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Rabbis find perfect pitch for Rosh Hashanah



A video by the South African Rabbinical Association of 40 South African rabbonim and chazzanim singing Avinu Malkeinu is being shared around the world as a symbol of hope and harmony ahead of the high holy days, which so many people will celebrate alone or apart from one another this year.

The association’s chairperson, Rabbi Yossi Chaikin, told the SA Jewish Reportthat this Rosh Hashanah, it was really important to send out a message of unity and faith in the future.

“I think one of the things that have happened over lockdown is that there is an amazing spirit of achdut [unity] and of working together among all the rabbonim in the country. Physical, geographical boundaries have fallen away, ideologies have fallen away, and we are working together to inspire our community, to give it hope, and help everyone get through this difficult time.”

About a month ago, he got a message from Jonathan Birin of JB Recording Studios suggesting that they make a video of rabbonim and chazzanim singing together. Chaikin loved the idea, and they started working on it. He said the video includes rabbonim and chazzanim because they work together closely, and it “takes the concept of unity to a different level”. A message from Chief Rabbi Dr Warren Goldstein and the blowing of the shofar are intertwined with the music.

“It wasn’t very difficult to get everyone on board,” Chaikin said. He sent a message on the association’s WhatsApp group, and there was an immediate positive response. The participants were given instructions about singing to a backing track and recording it. Not every Orthodox rabbi or chazzan in the country took part. “It was open to all, but some were more reticent,” he said. He emphasises that Birin and JB Recording Studios didn’t just initiate the idea, they brought it to fruition.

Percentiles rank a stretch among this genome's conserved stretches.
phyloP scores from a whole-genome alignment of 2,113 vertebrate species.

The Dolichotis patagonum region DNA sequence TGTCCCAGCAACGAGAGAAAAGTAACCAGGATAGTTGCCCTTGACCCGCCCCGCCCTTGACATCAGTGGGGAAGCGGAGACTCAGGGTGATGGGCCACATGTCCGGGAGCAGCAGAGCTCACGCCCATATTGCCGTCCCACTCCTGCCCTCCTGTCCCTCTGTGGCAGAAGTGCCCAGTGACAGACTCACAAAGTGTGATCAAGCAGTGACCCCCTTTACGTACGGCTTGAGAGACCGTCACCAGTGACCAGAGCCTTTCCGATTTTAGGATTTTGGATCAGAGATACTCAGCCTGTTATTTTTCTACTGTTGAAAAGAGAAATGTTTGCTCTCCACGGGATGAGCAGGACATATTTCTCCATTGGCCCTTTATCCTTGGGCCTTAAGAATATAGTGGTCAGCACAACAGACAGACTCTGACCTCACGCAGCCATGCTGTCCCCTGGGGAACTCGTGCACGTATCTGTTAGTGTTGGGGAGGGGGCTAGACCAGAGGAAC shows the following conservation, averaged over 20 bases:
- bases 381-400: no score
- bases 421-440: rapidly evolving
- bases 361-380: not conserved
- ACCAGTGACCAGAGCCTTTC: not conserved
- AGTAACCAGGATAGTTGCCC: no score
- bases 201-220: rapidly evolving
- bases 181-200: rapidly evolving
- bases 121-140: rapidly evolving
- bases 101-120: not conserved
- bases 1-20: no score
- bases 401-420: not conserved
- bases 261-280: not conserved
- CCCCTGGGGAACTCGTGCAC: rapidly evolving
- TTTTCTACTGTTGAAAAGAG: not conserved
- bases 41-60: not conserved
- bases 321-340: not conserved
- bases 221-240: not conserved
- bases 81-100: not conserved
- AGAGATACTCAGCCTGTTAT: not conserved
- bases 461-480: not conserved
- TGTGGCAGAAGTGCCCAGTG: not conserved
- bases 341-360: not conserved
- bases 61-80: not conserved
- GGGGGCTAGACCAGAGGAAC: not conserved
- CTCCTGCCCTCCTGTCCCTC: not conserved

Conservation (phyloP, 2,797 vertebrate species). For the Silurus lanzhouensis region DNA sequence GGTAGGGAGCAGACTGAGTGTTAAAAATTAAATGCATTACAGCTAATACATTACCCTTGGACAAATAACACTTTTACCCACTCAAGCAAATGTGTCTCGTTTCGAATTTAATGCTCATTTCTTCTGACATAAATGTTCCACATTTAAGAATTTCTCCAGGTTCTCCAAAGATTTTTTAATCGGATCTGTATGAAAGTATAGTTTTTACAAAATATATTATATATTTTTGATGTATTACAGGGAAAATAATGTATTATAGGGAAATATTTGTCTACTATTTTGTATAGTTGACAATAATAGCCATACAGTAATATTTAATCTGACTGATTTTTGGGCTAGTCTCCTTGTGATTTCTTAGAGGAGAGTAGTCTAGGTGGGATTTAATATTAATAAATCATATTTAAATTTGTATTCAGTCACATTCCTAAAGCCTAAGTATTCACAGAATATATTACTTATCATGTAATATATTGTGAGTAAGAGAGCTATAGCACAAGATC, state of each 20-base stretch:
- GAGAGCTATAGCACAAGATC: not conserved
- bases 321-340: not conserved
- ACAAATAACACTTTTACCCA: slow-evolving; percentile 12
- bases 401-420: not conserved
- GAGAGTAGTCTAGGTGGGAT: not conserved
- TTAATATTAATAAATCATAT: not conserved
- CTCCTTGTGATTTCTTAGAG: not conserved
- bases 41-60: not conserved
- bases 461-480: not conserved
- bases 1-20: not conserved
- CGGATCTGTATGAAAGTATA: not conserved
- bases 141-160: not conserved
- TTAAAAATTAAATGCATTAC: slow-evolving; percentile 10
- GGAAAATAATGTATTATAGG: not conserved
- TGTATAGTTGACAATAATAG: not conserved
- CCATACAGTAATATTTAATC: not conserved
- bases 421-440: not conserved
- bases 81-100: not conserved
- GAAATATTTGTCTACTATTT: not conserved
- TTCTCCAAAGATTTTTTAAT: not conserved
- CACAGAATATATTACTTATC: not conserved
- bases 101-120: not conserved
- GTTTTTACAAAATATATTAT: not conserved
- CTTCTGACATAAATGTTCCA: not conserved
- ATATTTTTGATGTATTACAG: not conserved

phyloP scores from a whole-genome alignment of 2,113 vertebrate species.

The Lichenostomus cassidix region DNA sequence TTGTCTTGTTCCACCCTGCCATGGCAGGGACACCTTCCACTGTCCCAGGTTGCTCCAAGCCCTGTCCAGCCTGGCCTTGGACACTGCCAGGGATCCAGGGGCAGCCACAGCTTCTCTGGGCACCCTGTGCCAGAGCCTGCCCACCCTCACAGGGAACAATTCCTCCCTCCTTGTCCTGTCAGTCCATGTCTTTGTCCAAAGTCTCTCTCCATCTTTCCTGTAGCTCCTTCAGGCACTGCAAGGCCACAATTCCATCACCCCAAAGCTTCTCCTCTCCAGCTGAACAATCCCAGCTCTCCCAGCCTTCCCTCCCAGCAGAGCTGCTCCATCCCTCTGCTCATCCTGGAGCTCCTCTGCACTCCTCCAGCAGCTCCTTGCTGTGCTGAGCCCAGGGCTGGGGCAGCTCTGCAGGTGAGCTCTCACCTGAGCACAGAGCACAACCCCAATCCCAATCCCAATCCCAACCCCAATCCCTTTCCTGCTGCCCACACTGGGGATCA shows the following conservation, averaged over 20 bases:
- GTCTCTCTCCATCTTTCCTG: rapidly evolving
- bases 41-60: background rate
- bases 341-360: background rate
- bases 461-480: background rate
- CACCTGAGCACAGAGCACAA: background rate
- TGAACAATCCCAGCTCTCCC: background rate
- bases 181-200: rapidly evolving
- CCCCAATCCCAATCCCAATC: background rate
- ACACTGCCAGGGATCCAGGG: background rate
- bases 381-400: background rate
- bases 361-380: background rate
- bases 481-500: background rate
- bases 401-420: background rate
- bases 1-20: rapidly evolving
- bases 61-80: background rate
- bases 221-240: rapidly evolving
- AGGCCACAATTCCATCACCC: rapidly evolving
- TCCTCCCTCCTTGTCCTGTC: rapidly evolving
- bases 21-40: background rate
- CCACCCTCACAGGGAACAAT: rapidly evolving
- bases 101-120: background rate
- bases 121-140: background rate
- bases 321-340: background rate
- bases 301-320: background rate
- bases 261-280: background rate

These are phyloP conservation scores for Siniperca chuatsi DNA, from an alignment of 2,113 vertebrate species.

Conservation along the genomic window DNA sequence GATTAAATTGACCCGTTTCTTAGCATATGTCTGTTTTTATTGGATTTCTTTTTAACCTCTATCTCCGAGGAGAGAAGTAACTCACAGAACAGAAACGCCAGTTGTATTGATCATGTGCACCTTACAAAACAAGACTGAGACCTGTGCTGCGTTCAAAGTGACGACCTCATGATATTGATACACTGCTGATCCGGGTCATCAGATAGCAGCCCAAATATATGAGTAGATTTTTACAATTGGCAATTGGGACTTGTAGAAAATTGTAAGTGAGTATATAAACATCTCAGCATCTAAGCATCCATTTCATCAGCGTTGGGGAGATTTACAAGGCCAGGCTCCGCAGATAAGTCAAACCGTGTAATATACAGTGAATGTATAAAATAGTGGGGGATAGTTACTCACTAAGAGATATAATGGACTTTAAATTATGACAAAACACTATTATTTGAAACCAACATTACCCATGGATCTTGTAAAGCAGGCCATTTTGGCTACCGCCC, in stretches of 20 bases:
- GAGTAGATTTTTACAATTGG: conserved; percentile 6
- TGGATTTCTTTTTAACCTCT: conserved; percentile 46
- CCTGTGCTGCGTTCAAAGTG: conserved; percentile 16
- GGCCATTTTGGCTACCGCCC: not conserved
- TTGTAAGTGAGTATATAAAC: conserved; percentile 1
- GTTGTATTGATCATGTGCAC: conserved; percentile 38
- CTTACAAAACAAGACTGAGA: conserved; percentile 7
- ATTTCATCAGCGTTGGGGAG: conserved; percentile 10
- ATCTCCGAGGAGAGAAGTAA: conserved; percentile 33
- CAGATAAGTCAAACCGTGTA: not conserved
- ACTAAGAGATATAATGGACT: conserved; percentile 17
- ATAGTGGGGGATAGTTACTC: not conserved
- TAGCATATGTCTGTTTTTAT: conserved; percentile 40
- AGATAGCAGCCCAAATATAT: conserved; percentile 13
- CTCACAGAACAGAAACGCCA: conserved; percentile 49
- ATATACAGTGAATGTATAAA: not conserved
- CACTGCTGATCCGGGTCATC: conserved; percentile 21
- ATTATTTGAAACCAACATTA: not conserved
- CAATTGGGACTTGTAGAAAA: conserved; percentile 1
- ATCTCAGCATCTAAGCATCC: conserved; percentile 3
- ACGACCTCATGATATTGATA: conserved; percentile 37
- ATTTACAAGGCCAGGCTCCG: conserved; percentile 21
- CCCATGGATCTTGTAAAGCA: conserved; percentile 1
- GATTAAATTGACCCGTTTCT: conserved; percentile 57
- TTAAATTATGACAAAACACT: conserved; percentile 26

“People have been so warm and encouraging. We’ve had many calls and messages,” said Chaikin. “The response exceeded my expectations. The video has had more than 20 000 views as we speak. I’m sure this will grow as we get closer to yom tov.”

Avinu Malkeinu was the song chosen because, said Chaikin, “There is no other song or prayer that is as symbolic of and synonymous with the period we are heading into, Rosh Hashanah and Yom Kippur. It’s an easy tune, one that everyone relates to, and it conveys the dual messages of G-d being our father and our king, which is very much the relationship we are trying to strike with G-d over this time.

“At the height of the coronavirus surge back in July was the fast day of the 17th of Tammuz, and we say Avinu Malkeinu on fast days as well. So many lines of this prayer jumped out at me then: ‘Hashem withhold plagues from us; Hashem send us healing.’ The words jumped out of the pages of the siddur, as I’m sure they will from the pages of the machzor.

“We’re not wearing masks as we’re all in our own areas,” said Chaikin. “It’s fascinating to see how so many different people in different places are singing in perfect harmony.

“The message of unity and harmony conveyed to our community and the world is important, and we’re going to get through the difficult months that lie ahead by sticking together and caring for one another, which is one of the most important things that corona[virus] has taught us. The way we behave affects anybody around us, in our community and beyond. We should remember the songs, the laughter, the happiness, and the growth as we move into a year of only brochas.”

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